You may ask, what is photo restoration, and how does that apply to me? Many people have in their possession, vintage, antique or otherwise old family pictures. Some of these have been passed down over a couple of generations. All family photos are irreplaceable, whether they are vintage or modern. Steps should be taken to preserve these heirlooms and historical records.
The scope of this blog post today isn’t about preserving modern and digital formats of those images, but rather focusing on images that may be 20 years or older.
What is Photo Restoration?
Depending on the condition of the original photo, the factors involved in photo restoration can vary. One facet of the process is getting a physical vintage picture scanned into a digital format. By having a digital version restored, the original is left intact.
This also provides the benefit of being easily shared with friends and family. Some families have had fights over who gets which picture; this eliminates that struggle and ensure everyone can have a copy who wants one.
Aging causes much of the damage seen in vintage family pictures. Even though that adds to the ambiance of the era, if too much aging occurs, images can get past the point of being able to be successfully restored. Lost forever, something irreplaceable. This should be avoided at all costs!
What is Photo Restoration for a Vintage Picture?
Some of the issues that are restored in vintage pictures are:
Faded colors, eliminating the washed out, overall fading of the entire vintage picture. This includes pictures that are in black and white, they fade too.
Funky colors corrected. Aging typically produces a yellowing effect, which can cause strange coloring to occur. For example, if the retro picture has a blue sky, if yellowing happens, you get a green sky.
In photo restoration cleaning up of spills, dirt, scratches, sensor dust on the camera is usually done. These imperfections will be eliminated resulting in a clearer picture.
Other items done in photo restoration is compensating for poor lighting. This is seen many times by some areas overly dark, or overly light. The picture may be sharpened some.
A more pleasing composition may be applied. Resizing might also be accomplished. This would allow a person to have prints made in larger sizes than the original photo was. There will be limitations of how big the final image can be made successfully, but this usually provides adequate options.
Some people may want a colorized image converted to a black and white, sepia, or vice versa. To colorize a black and white picture, will add to the cost quite a bit, in most cases.
Photo restoration services (this is my site of the services I personally provide) vary in what they charge, and the options they provide. A main factor of what you’ll have to pay begins with the condition of the photo itself. The more damaged, the more costly it will be to restore. This is another reason to get your photos restored sooner, rather than later. The end result will be better as well.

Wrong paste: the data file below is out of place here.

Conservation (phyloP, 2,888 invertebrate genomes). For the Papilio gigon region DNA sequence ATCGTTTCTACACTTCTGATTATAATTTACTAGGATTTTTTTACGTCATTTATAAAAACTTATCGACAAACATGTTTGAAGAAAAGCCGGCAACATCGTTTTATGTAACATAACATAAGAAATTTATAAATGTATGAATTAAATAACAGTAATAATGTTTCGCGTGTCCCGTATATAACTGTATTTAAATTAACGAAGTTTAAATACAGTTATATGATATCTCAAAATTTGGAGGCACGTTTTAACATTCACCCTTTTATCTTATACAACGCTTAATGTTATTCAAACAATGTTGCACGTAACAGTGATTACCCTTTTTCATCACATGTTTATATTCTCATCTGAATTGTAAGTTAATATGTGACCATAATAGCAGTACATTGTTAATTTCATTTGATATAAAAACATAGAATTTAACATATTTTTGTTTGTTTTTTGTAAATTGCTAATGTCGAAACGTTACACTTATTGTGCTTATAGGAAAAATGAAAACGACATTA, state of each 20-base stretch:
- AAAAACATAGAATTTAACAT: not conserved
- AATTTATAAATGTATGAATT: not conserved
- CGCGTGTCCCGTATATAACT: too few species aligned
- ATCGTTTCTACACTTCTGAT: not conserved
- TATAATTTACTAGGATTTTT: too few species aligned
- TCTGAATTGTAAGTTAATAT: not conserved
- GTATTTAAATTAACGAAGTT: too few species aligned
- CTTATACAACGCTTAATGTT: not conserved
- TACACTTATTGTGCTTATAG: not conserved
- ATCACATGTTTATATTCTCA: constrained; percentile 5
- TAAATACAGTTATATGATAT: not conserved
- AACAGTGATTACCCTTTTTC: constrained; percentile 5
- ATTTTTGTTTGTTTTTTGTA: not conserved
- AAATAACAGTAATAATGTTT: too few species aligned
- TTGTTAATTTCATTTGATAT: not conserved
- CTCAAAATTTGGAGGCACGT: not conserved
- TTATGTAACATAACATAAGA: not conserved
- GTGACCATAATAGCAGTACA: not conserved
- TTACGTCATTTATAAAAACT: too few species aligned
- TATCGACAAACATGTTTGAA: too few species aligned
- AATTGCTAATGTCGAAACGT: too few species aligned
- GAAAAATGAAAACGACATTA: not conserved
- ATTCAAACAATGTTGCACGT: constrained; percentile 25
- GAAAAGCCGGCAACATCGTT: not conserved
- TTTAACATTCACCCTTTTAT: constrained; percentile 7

Beyond heirloom family photos, some people have some of the following types of pictures that would be good to consider having restored:
- Old military photos
- Civil war images
- A childhood pet
- Vintage airplanes or trains, or any other special interest
- Your hometown many years ago
- Your school when it was originally built
- Types of pictures that might be found in a museum that you have
Some people are concerned that restoring a vintage picture will alter it so much that it will look new. Another concern is that it would cause the picture to be beyond recognition of the original photo. Rest assured, a properly restored antique photo will still look old, you won’t lose the ambiance. It will be clearer to enjoy, and preserved for many years of enjoyment.
What to Do with the Restored Antique Photo?
After you have had your antique image restored, what to you plan to do with it?
There are more options that just getting a 5X7 print at your favorite photo lab, or printing it yourself off your printer and home computer.
You may want to have it printed on fine art paper using a special method called Giclee. This is special way that ink is applied to the fine art paper, for a more upscale look.
Similarly, you could have it printed on canvas, stretched over a wood frame, and either framed, or hung as the canvas. This option gives a ‘modern twist’ of a vintage look. There are many excellent online resources available. My personal favorite is Canvas 4 Life, which I’ve used many times. Reasonable prices, and the canvas arrives ready to hang. Beware, many places, ship the printed canvas and the sticks, but you have to assemble it yourself. Not fun!
Framing and matting gives many options in variable price ranges. How the picture is finished is a huge factor to the overall look.
Getting a vintage family picture restored also makes excellent gifts, for any occasion. Especially for people who can be very difficult to shop for, or who already have everything.
Consider your local museum as well. They may find your picture to be a valuable addition to display in their establishment. Your entire community might be enriched to see some history from your perspective.
You might enjoy my post – Make a Family Heirloom Cookbook.
One of my favorite stories of vintage photos I have restored for someone was for someone who’s entire family only had 1 picture of the mom, no longer living. All other photos had been destroyed in a fire years ago. This only picture was about the size of a postage stamp. She was able to get a 5×7 picture from it, completely restored. She cried when I gave her the finished result. Of course, that made me cry too, but it did my heart good to do this project for this wonderful family. Each picture has a precious story. A story worth being remembered.
Until next time,
Highly recommended book so you don’t lose your family pictures (click on picture for more info)